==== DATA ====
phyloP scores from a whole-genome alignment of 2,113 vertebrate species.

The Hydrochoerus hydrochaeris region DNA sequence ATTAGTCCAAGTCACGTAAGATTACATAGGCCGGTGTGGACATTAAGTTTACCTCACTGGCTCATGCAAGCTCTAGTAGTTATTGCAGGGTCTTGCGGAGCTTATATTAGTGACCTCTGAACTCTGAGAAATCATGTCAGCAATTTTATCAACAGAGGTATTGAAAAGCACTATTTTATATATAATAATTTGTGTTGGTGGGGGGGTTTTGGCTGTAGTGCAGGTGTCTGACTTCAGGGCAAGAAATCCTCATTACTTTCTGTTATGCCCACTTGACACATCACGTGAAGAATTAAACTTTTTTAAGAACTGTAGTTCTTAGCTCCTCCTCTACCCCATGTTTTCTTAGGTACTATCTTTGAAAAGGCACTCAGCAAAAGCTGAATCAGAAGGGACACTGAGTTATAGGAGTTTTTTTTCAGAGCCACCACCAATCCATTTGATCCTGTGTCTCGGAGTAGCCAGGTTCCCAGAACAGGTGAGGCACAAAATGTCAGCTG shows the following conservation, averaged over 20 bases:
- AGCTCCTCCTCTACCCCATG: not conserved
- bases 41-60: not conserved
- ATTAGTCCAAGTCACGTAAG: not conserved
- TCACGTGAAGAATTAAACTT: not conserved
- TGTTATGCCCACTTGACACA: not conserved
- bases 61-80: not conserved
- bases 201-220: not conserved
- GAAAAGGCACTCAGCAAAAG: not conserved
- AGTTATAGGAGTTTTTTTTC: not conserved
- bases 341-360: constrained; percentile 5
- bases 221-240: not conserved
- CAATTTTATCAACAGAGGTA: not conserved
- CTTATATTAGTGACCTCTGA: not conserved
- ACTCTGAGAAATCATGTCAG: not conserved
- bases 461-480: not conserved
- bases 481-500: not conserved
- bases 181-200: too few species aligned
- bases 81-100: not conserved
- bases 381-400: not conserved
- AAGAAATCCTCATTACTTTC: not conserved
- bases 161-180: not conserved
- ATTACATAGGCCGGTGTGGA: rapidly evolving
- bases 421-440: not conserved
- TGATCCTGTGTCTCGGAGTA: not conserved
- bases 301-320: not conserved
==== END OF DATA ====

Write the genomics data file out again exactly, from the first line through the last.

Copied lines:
phyloP scores from a whole-genome alignment of 2,113 vertebrate species.

The Hydrochoerus hydrochaeris region DNA sequence ATTAGTCCAAGTCACGTAAGATTACATAGGCCGGTGTGGACATTAAGTTTACCTCACTGGCTCATGCAAGCTCTAGTAGTTATTGCAGGGTCTTGCGGAGCTTATATTAGTGACCTCTGAACTCTGAGAAATCATGTCAGCAATTTTATCAACAGAGGTATTGAAAAGCACTATTTTATATATAATAATTTGTGTTGGTGGGGGGGTTTTGGCTGTAGTGCAGGTGTCTGACTTCAGGGCAAGAAATCCTCATTACTTTCTGTTATGCCCACTTGACACATCACGTGAAGAATTAAACTTTTTTAAGAACTGTAGTTCTTAGCTCCTCCTCTACCCCATGTTTTCTTAGGTACTATCTTTGAAAAGGCACTCAGCAAAAGCTGAATCAGAAGGGACACTGAGTTATAGGAGTTTTTTTTCAGAGCCACCACCAATCCATTTGATCCTGTGTCTCGGAGTAGCCAGGTTCCCAGAACAGGTGAGGCACAAAATGTCAGCTG shows the following conservation, averaged over 20 bases:
- AGCTCCTCCTCTACCCCATG: not conserved
- bases 41-60: not conserved
- ATTAGTCCAAGTCACGTAAG: not conserved
- TCACGTGAAGAATTAAACTT: not conserved
- TGTTATGCCCACTTGACACA: not conserved
- bases 61-80: not conserved
- bases 201-220: not conserved
- GAAAAGGCACTCAGCAAAAG: not conserved
- AGTTATAGGAGTTTTTTTTC: not conserved
- bases 341-360: constrained; percentile 5
- bases 221-240: not conserved
- CAATTTTATCAACAGAGGTA: not conserved
- CTTATATTAGTGACCTCTGA: not conserved
- ACTCTGAGAAATCATGTCAG: not conserved
- bases 461-480: not conserved
- bases 481-500: not conserved
- bases 181-200: too few species aligned
- bases 81-100: not conserved
- bases 381-400: not conserved
- AAGAAATCCTCATTACTTTC: not conserved
- bases 161-180: not conserved
- ATTACATAGGCCGGTGTGGA: rapidly evolving
- bases 421-440: not conserved
- TGATCCTGTGTCTCGGAGTA: not conserved
- bases 301-320: not conserved